On Feb. 10, her community experienced the first tangible signs of that danger. As part of a sweep through 12 states, ICE detained dozens in the Austin region and more than 680 immigrants nationwide. While "Operation Cross Check" ostensibly targeted "public safety threats," reports later showed that most of those arrested locally did not have criminal records, sparking questions of political retaliation. The immigrant community, an already vulnerable population, has since been forced to reckon with deep anxiety, fear, and feelings of destabilization. Like many undocumented Austinites today, Alvarado's parents are "laying low," she said, forgoing the 40-minute drive to visit their daughter in San Marcos, and updating her on nearly every trip out of the house they make.
But while some immigrants back into the shadows for self-preservation, others have felt empowered to take to the streets and speak up. The raids ignited daily protests at the intersection of Rundberg and North Lamar, and several rallies and demonstrations in the ensuing weeks. Over the past month, and now into an uncertain future, the community navigates a delicate balance between protecting themselves and their families while letting the public know they deserve to call Austin home.
"Trump, escucha! Estamos en la lucha!" ("Trump, listen! We are in the fight!") chanted roughly 200 immigrants and allies over the sounds of Tejano accordion music and drumbeats outside the J.J. Pickle Federal Building on a clear day in mid-February. Toting handmade signs and the Mexico and U.S. flags, activists – surrounded by Austin Police and Department of Homeland Security officials – joined the nationwide Day Without Immigrants strike in peaceful protest to assert their self-worth, remind the city of their many contributions, and condemn the recent raids.
Early rumblings of ICE raids in the first days of February sent local nonprofit and legal groups into an organizing frenzy ("ICE Raid in Austin?" Feb. 2). And the strategizing paid off: Groups, including the Texas Here to Stay coalition, were able to respond to the enforcement action. A rapid text alert system for attorneys led to a pop-up legal clinic at the Grassroots Leadership offices on Cesar Chavez. Around 80 people showed up, including 10 family members directly affected by the arrests. "I think we were the first city in Texas to have something set up that had a rapid response and alert system," said Faye Kolly, a local immigration attorney and member of the American Immigration Lawyers Association. "As a city, we have a lot to be proud of."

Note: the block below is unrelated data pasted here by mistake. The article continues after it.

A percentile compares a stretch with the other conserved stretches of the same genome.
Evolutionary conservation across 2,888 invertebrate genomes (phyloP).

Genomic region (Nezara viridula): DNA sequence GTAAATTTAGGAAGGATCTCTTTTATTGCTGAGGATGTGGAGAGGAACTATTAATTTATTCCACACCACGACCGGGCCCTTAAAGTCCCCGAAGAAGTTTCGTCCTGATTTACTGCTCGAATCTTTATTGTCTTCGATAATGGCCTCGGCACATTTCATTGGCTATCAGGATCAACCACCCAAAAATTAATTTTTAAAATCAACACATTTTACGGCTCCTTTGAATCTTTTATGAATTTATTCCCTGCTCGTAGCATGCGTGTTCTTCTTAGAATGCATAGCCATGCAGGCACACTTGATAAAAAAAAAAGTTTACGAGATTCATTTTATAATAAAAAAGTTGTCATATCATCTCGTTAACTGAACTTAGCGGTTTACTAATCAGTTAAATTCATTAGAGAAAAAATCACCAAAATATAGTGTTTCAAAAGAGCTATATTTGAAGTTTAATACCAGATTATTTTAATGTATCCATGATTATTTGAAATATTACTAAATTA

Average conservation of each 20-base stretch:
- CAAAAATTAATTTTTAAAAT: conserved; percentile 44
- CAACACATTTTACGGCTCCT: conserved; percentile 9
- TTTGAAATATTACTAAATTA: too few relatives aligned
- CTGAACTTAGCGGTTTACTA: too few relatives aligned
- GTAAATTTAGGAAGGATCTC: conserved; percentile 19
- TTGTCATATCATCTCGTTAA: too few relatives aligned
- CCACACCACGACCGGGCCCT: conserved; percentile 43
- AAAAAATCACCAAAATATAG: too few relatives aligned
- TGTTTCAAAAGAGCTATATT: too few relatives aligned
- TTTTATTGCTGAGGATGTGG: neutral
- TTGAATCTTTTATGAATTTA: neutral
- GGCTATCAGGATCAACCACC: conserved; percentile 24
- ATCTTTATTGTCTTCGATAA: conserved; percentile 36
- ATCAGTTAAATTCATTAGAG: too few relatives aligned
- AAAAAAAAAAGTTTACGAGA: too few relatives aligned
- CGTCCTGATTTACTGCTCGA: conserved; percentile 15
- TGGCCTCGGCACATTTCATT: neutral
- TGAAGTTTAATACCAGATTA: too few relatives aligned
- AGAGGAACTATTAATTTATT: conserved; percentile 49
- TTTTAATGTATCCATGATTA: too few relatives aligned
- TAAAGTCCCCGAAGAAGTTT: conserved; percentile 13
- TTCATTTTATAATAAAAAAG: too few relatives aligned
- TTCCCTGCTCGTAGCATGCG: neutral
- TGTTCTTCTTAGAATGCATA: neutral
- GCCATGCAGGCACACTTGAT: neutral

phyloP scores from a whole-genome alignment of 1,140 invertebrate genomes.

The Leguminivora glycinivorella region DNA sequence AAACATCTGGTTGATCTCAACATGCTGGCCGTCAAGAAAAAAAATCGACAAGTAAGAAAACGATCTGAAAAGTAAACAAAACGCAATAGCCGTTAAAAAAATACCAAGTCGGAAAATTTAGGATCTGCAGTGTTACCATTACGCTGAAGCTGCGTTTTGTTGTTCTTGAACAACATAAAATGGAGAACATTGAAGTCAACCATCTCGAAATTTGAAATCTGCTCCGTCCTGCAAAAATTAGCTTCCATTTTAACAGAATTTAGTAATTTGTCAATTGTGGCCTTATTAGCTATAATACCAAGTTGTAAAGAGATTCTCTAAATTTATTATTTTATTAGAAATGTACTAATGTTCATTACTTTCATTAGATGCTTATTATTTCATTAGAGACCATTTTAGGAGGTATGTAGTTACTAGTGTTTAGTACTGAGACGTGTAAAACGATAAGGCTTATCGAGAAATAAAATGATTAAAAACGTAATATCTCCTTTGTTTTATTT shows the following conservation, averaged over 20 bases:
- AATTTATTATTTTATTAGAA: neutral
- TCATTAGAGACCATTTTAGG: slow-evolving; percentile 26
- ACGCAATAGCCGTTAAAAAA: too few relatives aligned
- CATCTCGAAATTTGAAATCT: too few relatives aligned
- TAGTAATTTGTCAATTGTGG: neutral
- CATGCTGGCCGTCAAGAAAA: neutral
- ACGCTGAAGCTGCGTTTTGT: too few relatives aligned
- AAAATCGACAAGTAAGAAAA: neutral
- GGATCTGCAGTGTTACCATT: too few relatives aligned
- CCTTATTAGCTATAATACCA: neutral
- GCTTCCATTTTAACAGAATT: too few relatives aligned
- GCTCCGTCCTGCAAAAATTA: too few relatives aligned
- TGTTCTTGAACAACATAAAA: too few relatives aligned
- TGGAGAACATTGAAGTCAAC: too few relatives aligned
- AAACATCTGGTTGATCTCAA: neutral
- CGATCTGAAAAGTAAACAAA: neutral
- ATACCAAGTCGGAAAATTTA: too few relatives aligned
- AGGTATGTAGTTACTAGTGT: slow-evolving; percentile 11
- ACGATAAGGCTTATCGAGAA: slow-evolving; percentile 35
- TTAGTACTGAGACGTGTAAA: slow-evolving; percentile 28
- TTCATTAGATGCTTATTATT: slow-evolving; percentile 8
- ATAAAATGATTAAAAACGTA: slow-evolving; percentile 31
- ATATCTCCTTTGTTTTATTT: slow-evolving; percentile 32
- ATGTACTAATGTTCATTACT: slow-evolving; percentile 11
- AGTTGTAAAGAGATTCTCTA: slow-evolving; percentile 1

Kolly described the mood in the makeshift legal clinic as one of mass confusion and panic. "Many were visibly frightened and shaken, there was a lot of uncertainty and fear," she said. While conducting consultations, Kolly and other attorneys began to notice that while ICE claimed they were only going after those with serious and dangerous criminal records, some of the cases clearly didn't match the call. "ICE was waiting for people to leave their homes in the morning so they could pick them up from work," said Kolly. "We saw a lot of people being swept up who were not supposed to be targeted. Of course, what we know now is that everyone is a target."
Alejandro Caceres, immigration organizer with Grassroots Leadership, which leads the ICE out of Austin movement, said the next step is finding safe haven for those facing the threat of deportation; in effect creating an underground network of businesses, clinics, restaurants, churches, and other places that can harbor immigrants in the event of upcoming massive raids – or at least banish ICE from their private property.
"It doesn't seem like the local government can protect us from the federal administration, so we've got to find a way to protect ourselves," he said. "We want people to be actively on the lookout and make sure ICE doesn't feel comfortable in parking lots and businesses. If ICE is going to do a stakeout on private property, we want it to be as inconvenient as possible." Count St. Andrew's Presbyterian Church (part of the interfaith Austin Sanctuary Network) and Black Star Co-op as havens. AISD also recently passed a resolution reaffirming that the district is a safe space for all students, regardless of immigration status.
Of course, under the Texas Legislature's plan to pass a so-called "sanctuary cities" bill this session, safe shelter is equally under threat ("Matters More Than the Law," Feb. 10). Senate Bill 4, by Sen. Charles Perry, R-Lubbock, would punish local governments and universities that don't comply with ICE detainer requests to hand over immigrants. Violating the potential law could mean a loss of state grant funds. Labeled as one of Gov. Greg Abbott's "emergency" priorities, SB 4 sped through the full Senate and now heads to the House, despite resounding testimony in opposition.
Sen. Sylvia Garcia, D-Houston, and 10 co-authors, including Sen. Kirk Watson, D-Austin, have proposed a counter bill (SB 997) that would establish "safe zones" for immigrants at hospitals, public schools, courthouses, and places of worship, where local and state police would be prohibited from enforcing federal immigration laws. "These have always been in our society: institutions where it should be safe and one can trust that institution," Garcia said at a February legislative press conference. "If we break that, it breaks our democracy."